Only 40 participants yesterday night at Sōke’s class. We had so much space to train that the Dōjō felt empty.
It was my last class for this trip, and Sensei taught control with taijutsu, hanbō, knife, sword, and bō.
He insisted again on the importance of control being the theme for this year practice. Controlling is beyond action. At the beginning of the class, he said that “It’s not about taking or not taking, it’s about control.” When we train, we try to copy his movements and do not focus enough on the invisible aspects of what he does. By copying the visible, we cannot grasp the subtle essence of the control. Often he will repeat the same action a few times, but he will adjust it depending on how his partner reacts. Even though we see the different movements, we only do one of his many variations.
When this happens, we tend to forget that control is not about a given technique. About Mutō Dori technique, he said, “I’m not avoiding, I’m just controlling.”
We also trained with two swords. Sensei blocked and controlled the sword of Uke, then swept it away. The sweep action was done by one body movement. This body flow creating a whiplash effect. After letting us try it a few times, he said that “I’m not spinning the sword but going with the flow. It is the body and not the sword that controls the attack.” A whole body movement is the only way to get this. To do that, keep your arms close to the torso and move the body.
Alex Meehan from Ireland was training next to me. He told me that some physiotherapist watched some videos by Sensei. This therapist doesn’t train martial arts at all. But after watching a few clips, he said, “this man [Sōke] is amazing. He has the rare ability to move each part of his body independent of the rest.”
This comment from an outsider is fascinating. We are used to seeing Sōke move the way he does. Because of habit, this prominent aspect of his body movement is so natural to us that we don’t see it anymore. Moving one part of the body, while being fully relaxed in the rest, is what makes the Bujinkan a fantastic martial art.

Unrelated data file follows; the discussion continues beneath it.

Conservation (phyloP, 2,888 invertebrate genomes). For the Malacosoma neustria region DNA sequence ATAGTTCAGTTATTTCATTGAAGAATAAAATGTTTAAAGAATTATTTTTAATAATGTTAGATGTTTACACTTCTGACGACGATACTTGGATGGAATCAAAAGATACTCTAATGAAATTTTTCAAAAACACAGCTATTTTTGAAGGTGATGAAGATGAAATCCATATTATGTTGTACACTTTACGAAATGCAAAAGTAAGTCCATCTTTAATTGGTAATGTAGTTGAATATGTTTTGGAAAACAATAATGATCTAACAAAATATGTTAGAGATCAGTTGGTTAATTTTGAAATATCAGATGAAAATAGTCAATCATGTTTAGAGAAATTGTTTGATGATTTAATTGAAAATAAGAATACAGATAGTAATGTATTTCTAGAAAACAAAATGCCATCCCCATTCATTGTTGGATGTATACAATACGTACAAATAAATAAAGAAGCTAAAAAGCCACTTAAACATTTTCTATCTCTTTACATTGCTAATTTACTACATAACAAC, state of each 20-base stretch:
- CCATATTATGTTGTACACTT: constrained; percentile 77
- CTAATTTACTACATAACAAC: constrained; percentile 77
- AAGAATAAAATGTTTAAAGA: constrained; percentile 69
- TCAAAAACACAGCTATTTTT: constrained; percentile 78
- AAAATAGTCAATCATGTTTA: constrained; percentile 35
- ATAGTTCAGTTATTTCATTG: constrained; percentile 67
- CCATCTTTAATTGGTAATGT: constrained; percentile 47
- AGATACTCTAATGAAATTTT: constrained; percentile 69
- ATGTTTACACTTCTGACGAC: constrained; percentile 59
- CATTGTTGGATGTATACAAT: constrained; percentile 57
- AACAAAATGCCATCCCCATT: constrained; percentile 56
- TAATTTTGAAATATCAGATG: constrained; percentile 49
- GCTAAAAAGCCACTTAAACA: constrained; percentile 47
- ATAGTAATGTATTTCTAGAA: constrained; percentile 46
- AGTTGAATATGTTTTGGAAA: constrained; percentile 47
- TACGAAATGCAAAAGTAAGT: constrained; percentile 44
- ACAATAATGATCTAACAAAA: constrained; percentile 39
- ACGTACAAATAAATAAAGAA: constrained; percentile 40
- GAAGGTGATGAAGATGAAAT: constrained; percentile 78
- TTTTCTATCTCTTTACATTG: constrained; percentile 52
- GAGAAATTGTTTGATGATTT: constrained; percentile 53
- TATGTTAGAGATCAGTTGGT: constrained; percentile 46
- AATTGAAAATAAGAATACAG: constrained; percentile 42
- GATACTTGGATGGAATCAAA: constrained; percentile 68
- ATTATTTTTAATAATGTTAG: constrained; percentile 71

Unfortunately our insistence in “doing a waza,” doesn’t allow this to happen. If we want to move like Sensei one day, we have to train this.
The “nonchalance” of Sensei’s body, is how he is able to control us. He is not fighting (Tatakai wa Janai) but he is not avoiding either (Yokeru Janai). He said, “I’m teaching all aspects of control, not how to attack.” Control is a complex ability in which our actions can “fool” Uke without the mind even trying to. It is not a decision put into motion, it is a natural body attitude. To reach this, we need to train more, and for a long time.
This is why we fail so often. And this is good. Failing a lot on the mats is the only way to get it right, the day we will need it. In training, there is no right or wrong, only learning. We do our best and fail until we succeed. This is the “fake it, until you have it” principle.
In any case, good or bad, we have to be happy to train.
During the class, Sensei took the knife from Tezuka san and asked him to explain what he had felt. Tezuka san was going to speak when Sensei threw the knife at him. Still caught in his thoughts, he grabbed the knife. He was not watching and was surprised to see it in his hand. Sensei laughed and said, “It is essential to laugh whether it is good or bad.”
Sensei was in an excellent mood, and we laughed a lot. That was a memorable Bujinkan moment. I’m leaving today with this in mind, and I cannot wait to be back in a few months to continue my training with him.
“Good Or Bad, Keep Laughing!” and be happy!
I will be back in November 2018 for Sensei’s birthday. Thank you for reading my posts, I hope they help you. Please share your thoughts and experience in the comments. I hope to meet you on the mats one day, in Japan or during a seminar.
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